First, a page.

This publication is created to be a source of information and inspiration for teachers as they incorporate Library of Congress digitized primary sources and resources into instruction by Teaching with Primary Sources at Eastern Illinois University.
Children are extremely vulnerable during times of war. During the holocaust, Nazis considered Jewish youth useless because young children were unable to perform hard labor. The exact number murdered by the Nazis is unknown but it is estimated that 1.5 million Jewish children were killed, victims of genocide.1
As Jewish families were sent to Nazi concentration camps, the survival of small children was nearly non-existent. Most were sent straight to gas chambers or shot in front of ditches dug for mass graves. Older children survived by being forced into hard labor, and babies born in camps were killed immediately. Some children were selected for medical experiments, especially twins. When Auschwitz was liberated in 1945, only 451 children were found among the 9,000 survivors.2
There were different ways that Jewish children were able to survive the Holocaust. Many went into hiding, which meant having to disappear living in difficult conditions. Staying quiet and not moving for hours at a time was difficult for small children. Under floor boards, in sewers and up in haylofts were a few of the places chosen to hide Jewish children. Many of these children didn't play outside or even see sunshine for years. The efforts of Kindertransport brought Jewish children from Nazi occupied countries to England, but children had to separate from their parents and live with a host family with different traditions and customs. Jewish children with "Aryan" features were able to hide in plain sight. Bearing counterfeit documents, these children were often able to travel outside or even attend school while still in hiding. They had to immerse themselves in a new life that came with a new religion, name and history to learn. This was easier for young children but older children had to forget their religious customs, name and Jewish family. They had to hide their Jewish heritage from classmates and friends, because even a suggestion that they were Jewish could put them and their host families in danger. Afraid of becoming comfortable and losing a connection to their past, many of these children became isolated. Finding Christian families to take a Jewish child was difficult and families took responsibility for these children not knowing if their parents would survive to reclaim them.
The end of the war was only a continuance of the suffering for Jewish children and their families. Parents could search for years trying to locate their children. If the children were found it wasn't always a happy experience, as children sent into hiding very young often didn't remember their parents. The people they grew up with were family to them. Some rescuers became attached and did not want to return the children to their Jewish parents but most often, parents never reunited with their children. Death in concentration camps claimed the lives of many Jewish parents.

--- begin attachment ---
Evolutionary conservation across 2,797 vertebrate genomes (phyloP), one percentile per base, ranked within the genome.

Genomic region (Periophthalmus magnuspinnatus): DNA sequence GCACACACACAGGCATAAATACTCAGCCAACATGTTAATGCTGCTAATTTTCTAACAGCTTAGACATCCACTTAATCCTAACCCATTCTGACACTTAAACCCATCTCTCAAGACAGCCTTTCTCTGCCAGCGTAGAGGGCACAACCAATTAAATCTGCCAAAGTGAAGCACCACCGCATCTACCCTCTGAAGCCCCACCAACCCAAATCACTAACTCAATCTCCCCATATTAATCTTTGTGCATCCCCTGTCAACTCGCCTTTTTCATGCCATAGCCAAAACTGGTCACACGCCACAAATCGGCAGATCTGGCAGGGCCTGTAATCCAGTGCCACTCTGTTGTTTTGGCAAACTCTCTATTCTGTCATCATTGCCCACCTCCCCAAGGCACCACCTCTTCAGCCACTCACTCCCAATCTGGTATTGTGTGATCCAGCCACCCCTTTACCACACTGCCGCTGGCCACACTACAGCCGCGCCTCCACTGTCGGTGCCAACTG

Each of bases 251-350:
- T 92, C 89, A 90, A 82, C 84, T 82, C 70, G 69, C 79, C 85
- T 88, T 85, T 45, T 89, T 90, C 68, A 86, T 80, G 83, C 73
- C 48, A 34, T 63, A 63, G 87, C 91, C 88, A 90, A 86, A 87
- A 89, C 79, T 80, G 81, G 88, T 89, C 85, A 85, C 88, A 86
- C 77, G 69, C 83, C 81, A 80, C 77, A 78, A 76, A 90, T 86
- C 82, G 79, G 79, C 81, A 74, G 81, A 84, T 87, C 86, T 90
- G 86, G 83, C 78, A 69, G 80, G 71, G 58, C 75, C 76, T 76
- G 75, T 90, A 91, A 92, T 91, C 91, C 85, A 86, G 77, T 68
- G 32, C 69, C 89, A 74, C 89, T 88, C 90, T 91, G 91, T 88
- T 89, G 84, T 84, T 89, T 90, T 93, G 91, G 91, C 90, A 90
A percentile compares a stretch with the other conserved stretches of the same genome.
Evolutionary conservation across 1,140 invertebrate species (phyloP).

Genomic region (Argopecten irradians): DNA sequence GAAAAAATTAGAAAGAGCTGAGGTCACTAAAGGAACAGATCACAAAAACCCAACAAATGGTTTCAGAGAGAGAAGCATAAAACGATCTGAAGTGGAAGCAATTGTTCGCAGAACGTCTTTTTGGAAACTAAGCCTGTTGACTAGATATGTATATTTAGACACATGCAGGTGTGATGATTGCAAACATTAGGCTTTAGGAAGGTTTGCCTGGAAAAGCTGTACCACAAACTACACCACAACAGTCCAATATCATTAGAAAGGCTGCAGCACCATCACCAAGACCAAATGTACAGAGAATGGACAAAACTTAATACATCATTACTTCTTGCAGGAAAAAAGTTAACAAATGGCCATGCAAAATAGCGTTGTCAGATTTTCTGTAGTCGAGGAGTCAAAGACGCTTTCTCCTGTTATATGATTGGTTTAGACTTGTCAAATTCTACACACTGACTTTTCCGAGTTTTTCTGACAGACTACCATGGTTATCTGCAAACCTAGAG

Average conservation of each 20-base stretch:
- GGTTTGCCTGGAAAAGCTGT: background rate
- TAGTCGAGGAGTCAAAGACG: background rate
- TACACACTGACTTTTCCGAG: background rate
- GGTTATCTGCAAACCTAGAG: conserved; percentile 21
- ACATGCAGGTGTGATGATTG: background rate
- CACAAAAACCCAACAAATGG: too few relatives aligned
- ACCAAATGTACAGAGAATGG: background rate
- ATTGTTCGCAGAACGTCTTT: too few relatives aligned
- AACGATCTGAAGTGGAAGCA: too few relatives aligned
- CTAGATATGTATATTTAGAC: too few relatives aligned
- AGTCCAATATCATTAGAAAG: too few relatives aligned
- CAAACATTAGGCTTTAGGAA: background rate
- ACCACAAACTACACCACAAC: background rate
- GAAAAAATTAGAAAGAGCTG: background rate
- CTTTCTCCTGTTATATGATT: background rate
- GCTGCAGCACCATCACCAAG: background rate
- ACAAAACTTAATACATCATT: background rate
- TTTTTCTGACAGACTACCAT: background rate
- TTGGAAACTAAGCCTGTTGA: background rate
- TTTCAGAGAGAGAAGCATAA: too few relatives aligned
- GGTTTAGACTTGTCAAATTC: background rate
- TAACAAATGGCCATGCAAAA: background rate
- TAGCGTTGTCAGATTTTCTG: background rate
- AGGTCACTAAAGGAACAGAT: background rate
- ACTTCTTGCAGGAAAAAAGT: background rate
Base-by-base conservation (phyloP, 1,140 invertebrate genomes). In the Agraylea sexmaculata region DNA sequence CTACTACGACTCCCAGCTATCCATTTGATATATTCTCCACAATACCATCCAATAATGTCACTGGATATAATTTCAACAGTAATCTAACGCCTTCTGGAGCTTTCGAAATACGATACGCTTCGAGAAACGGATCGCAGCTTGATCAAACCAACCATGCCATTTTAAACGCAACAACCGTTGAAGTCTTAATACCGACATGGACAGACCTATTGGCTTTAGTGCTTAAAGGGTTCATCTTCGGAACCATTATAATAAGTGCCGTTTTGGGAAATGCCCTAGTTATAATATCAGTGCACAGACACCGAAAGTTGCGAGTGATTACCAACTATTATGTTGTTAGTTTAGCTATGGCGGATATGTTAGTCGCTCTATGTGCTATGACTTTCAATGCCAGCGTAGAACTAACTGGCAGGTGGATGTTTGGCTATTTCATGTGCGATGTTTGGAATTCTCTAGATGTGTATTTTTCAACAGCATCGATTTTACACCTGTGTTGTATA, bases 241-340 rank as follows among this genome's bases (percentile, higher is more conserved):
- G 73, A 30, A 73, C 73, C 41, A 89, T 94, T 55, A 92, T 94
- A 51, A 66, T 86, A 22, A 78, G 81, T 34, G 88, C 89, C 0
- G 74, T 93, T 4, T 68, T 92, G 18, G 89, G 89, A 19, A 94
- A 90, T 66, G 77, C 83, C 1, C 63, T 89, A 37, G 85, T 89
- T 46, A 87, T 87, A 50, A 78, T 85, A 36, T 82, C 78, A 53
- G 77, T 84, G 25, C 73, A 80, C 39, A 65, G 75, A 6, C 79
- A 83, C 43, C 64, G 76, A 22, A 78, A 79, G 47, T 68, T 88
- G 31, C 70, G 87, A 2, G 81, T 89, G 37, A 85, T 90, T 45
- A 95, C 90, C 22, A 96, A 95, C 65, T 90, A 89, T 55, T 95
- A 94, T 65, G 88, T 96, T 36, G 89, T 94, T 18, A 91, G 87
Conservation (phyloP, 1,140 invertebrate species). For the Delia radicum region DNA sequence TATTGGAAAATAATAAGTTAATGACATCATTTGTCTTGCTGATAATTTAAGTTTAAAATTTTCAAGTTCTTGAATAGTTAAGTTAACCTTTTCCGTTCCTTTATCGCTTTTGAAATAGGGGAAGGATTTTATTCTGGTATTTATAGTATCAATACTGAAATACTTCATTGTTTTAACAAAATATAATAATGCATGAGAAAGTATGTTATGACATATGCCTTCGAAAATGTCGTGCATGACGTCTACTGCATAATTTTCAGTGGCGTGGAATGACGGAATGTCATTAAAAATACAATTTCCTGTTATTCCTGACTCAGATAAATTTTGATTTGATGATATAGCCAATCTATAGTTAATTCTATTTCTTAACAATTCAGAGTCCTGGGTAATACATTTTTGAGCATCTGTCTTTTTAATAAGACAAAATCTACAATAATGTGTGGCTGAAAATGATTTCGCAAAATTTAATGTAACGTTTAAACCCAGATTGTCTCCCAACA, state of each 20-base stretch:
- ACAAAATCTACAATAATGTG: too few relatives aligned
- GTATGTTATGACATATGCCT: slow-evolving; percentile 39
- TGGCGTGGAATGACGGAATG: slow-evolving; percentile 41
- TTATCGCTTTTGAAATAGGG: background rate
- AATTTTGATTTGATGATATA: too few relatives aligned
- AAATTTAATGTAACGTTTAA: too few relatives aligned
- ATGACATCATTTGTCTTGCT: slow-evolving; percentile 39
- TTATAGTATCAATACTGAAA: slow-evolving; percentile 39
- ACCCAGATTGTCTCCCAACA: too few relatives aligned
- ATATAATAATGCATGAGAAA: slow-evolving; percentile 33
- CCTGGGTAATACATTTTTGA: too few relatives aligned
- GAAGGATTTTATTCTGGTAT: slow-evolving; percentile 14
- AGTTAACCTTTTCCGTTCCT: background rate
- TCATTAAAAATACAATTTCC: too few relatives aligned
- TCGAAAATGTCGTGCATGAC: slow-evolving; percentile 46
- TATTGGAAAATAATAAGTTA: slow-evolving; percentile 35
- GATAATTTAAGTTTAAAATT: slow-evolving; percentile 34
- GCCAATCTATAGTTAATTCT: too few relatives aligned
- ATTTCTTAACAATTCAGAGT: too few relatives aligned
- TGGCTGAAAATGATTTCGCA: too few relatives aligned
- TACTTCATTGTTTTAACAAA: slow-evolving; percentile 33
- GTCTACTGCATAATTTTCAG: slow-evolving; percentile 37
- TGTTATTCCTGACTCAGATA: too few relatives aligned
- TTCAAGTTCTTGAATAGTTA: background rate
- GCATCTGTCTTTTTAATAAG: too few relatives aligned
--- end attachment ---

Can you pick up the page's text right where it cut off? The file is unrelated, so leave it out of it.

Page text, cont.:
Claiming the right of free speech, members of the National Socialist Party of America planned to march in Skokie, Illinois in 1977. Claiming the right to not live in fear, the Jewish citizens of Skokie planned to stop them. Skokie is a northern suburb of Chicago and after World War II many Jewish families settled there. They came for the freedom to never be persecuted again and brought with them horrific memories of the Holocaust. It had been 32 years since the end of World War II and while not forgetting, many Jews had moved on and felt safe in the United States. Skokie's population in the 1970s was about 70,000 and of these citizens about 40,000 were Jewish and 5,000 were Holocaust survivors.3
Skokie gained national attention when Frank Collin, a Nazi, and members of the National Socialist Party of America began terrorizing the village. Skokie was not the Nazi's first venue of choice. Collin and his Nazi sympathizers wanted to rally at Chicago's Marquette Park but the Chicago Park District denied his request. Collin knew fighting this decision could take years so he began looking at areas outside of Chicago. Skokie seemed logical because of the large Jewish population, the group the Nazi's despised. The media would cover every aspect of the fight to march and any press was good press for the Nazis. Additionally, fighting a village for the right to march would be easier than fighting the city of Chicago. Holocaust survivors shared few details and rarely spoke of the torture endured at the hands of the Nazis, but if they were going to fight Frank Collin and his group they would need to break their silence and tell the world their story.
The battle began in court. The lower courts in Illinois upheld Skokie's right to not allow the march in their village. The American Civil Liberties Union (ACLU) represented the neo-Nazis from the state courts all the way to the United States Supreme Court. The ACLU did not represent the Nazi's message, but their right to present that message. If someone did not want to hear or see the Nazi marches, they had the right to not attend. Because of their representation of the group, the ACLU lost thousands of members. Lawyers for Skokie also warned of uncontrollable violence if the march was allowed to take place.
After a year long battle, the decision was based on the United States Supreme Court decision. The court ruled that the village of Skokie deprived Frank Colin and the National Socialist Party of America's First Amendment right by not allowing them to march. The Nazi's right to rally was upheld and they had the right to state their beliefs no matter how reprehensive. Just as the group won their case to march in Skokie, they declined. They pursued Marquette Park and were able to rally there, behind a grove of trees where it was hard to be seen or heard.4
When neo-Nazis threatened to march in Skokie in the late 1970s, Holocaust survivors around the world were shocked. They realized that despite their desire to leave the past behind, they could no longer remain silent. In the wake of these attempted marches, Chicago-area survivors joined together to form the Holocaust Memorial Foundation of Illinois. The group focused on combating hate with education.